Is it just me or does each summer seem to go by quicker than the last? The end of summer is upon us and for many families this means the start of a new school year.
This past week, on the way to the grocery store, my daughter asked what I believed she thought would be a innocuous question, "Mom, when are we going back-to-school shopping?"
Volunteering with the Young Writers Summer Camp this past week really helped me to remember how utterly creative kids can be when encouraged to come up with their own ideas and use their own words.
This past week I gleefully accepted an offer for new job on the UW-Madison campus. My kids are getting are older and I guess I've felt for a while now that it was time to figure out what would be next for me on the professional front.
"Kids spend so much time in and around school, it's the only place where some have a chance to develop an appreciation for a healthy lifestyle," says Katie Hensel, founder and executive director of Tri 4 Schools.
"I'm envious, mom," said my twelve-year-old daughter as she hopped in the car after theater camp last week. "All the other kids in my group seem to really like, and to be really good at, singing, dancing and acting. But I think all those things are just okay."
"People are looking to book space here all the time," says Remy Fernández-O'Brien, communications and facilities coordinator for the Lussier Community Education Center, a private, nonprofit community center on Madison's west side. "They want to throw their child's first birthday party here or hold a Girl Scout meeting. We're really busy year-round, but it's especially lively here in the summer."
Last week, in response to the county-wide Sleep Safe, Sleep Well public health campaign that encourages parents to "share the room, not the bed" with their sleeping infants, Isthmus contributor Ruth Conniff penned a lovely opinion piece in defense of bed sharing entitled "Confessions of a Co-Sleeper."
As much as I'd like to believe there is latent genius in my daughter's early finger paintings, I'm pretty sure her works are not distinguishable from those created by the pointer fingers and pinkies of thousands of other children from across the world.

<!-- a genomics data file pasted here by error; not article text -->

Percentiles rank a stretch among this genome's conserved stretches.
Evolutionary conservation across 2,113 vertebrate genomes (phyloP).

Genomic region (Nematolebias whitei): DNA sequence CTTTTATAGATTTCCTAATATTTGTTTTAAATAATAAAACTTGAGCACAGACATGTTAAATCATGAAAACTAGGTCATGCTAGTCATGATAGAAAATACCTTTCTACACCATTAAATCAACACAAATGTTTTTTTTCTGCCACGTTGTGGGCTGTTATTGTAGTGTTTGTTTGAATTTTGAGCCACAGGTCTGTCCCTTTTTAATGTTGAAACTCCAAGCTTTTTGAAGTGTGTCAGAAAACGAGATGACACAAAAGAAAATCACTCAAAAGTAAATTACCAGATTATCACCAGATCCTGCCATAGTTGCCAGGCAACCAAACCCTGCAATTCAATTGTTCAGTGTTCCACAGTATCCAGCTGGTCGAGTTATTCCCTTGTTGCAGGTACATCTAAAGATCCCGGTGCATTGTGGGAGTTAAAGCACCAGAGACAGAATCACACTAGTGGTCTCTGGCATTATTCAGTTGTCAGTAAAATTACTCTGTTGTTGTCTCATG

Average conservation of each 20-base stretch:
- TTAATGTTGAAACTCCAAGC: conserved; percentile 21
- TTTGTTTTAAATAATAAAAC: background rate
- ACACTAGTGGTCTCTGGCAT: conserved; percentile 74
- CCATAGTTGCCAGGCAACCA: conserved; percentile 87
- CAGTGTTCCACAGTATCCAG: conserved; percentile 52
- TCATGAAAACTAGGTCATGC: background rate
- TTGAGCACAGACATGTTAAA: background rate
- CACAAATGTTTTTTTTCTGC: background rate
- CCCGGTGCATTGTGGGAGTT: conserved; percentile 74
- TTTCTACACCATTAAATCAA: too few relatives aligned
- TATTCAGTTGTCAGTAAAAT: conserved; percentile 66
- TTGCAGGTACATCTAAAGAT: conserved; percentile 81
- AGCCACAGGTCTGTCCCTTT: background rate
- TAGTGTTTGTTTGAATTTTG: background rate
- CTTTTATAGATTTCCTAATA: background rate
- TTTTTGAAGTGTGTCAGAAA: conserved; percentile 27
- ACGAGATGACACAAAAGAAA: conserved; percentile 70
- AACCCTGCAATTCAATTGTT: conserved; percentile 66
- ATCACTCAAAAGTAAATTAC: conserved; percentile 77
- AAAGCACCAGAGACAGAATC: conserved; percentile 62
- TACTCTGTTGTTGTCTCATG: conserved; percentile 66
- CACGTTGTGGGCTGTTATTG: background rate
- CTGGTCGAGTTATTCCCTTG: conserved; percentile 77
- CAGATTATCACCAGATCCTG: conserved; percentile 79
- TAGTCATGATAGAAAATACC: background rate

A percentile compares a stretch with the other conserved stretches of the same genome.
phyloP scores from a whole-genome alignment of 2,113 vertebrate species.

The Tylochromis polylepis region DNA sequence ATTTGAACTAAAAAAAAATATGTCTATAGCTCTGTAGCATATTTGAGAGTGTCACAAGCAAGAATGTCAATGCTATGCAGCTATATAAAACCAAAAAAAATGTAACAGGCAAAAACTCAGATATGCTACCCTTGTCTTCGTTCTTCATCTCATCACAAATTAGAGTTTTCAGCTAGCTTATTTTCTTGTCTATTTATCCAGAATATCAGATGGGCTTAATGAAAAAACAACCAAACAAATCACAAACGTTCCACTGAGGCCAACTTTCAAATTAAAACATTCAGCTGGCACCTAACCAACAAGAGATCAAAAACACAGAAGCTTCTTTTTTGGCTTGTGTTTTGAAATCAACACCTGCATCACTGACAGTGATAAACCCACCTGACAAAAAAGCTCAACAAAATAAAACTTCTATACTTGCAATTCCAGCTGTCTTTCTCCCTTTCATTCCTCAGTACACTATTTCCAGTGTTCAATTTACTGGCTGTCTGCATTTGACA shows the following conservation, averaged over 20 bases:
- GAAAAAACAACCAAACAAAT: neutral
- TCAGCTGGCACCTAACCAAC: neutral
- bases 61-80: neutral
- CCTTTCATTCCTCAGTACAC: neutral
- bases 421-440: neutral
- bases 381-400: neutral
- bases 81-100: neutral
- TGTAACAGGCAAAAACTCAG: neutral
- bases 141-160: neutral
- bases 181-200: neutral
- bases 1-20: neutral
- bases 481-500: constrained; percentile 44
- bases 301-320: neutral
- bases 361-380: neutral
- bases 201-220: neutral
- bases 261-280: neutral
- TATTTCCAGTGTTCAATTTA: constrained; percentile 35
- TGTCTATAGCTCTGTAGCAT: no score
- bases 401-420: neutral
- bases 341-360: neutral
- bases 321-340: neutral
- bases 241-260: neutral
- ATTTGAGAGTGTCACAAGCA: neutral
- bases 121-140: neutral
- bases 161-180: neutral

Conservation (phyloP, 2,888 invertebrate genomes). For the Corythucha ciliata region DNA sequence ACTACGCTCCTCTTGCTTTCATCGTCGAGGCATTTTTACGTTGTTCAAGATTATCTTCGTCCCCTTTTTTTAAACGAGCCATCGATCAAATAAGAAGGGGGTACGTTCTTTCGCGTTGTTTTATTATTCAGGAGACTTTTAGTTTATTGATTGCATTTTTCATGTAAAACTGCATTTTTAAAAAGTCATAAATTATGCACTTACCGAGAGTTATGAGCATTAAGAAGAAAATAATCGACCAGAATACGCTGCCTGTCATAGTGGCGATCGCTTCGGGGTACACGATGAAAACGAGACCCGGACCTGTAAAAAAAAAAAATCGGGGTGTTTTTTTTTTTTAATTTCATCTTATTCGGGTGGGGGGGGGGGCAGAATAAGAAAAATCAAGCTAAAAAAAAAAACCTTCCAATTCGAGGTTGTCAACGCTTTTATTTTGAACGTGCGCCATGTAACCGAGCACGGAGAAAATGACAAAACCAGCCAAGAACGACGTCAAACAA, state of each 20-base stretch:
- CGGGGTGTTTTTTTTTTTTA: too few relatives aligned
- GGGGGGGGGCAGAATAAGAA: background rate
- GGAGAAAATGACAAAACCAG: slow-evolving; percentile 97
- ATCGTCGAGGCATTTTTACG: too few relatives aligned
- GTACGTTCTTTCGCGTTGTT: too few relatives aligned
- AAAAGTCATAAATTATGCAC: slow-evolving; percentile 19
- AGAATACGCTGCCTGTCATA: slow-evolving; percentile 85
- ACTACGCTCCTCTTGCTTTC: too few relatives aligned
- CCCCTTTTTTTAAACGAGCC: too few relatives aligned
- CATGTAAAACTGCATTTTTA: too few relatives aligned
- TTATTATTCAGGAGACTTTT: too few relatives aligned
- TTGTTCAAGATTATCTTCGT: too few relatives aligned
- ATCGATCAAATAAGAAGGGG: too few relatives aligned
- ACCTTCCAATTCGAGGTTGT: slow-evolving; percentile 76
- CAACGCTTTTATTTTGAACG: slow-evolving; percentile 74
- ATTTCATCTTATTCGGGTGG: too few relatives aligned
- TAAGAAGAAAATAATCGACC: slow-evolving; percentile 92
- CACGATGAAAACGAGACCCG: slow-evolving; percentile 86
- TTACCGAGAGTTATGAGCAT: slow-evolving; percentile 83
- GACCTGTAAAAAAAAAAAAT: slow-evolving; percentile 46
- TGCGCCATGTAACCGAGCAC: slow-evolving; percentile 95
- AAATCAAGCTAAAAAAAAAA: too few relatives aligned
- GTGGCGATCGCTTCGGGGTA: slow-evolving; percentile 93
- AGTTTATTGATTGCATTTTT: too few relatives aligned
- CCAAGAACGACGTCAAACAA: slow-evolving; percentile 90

Seeing Romeo and Juliet this past weekend was a definite reminder that I need to prepare for something that might resemble a (near) West Side Story around our place pretty soon.
All during childhood, we calmly tell our kids they don't need to be afraid of the dark, thunder or the monster under the bed. But it's pretty hard to keep your parental cool when your kid is about to embark on the one thing that terrifies you. I knew the problem wasn't really with him. It was with me.
Last January, when temperatures dipped below minus 30 and most people between the ages of 16 and 24 did anything to stay inside, a small yet sturdy group of at-risk teenage boys and young men stacked wood and managed controlled burns at Festge County Park near Cross Plains. Five months later, following a temperature swing of more than 100 degrees, Isthmus found some of those same guys removing invasive honeysuckle and buckthorn at Lake View Hill County Park on Madison's north side.
The first week of summer break at our place usually comes and goes without incident. At times, one could argue, it even verges on pleasant. I have no school lunches to pack and the kids have no 7 a.m. buses to catch.
Have you tried getting anywhere on either Verona Road or East Johnson lately? I'm pretty sure a six-month old could crawl to Fitchburg, or across the isthmus, in less time that it takes me to drive there these days.
As soon as the door closed behind him, I poured myself a cup of the coffee he had made and took a moment to let the enormity of what just happened sink in. My son was ready that morning despite my inability to properly set an alarm clock. My kid was ready that morning without nudging, cajoling, or reminding. He was ready, even when I wasn't.
For the past 17 years or so (i.e., since I've had kids), I haven't made books the priority in my life I know they should be. It's not that I don't try. Just this past weekend I had the best of intentions of picking up, and even finishing, I am Malala, this year's UW-Madison's Go Big Read pick. But the copy still sits untouched on my nightstand.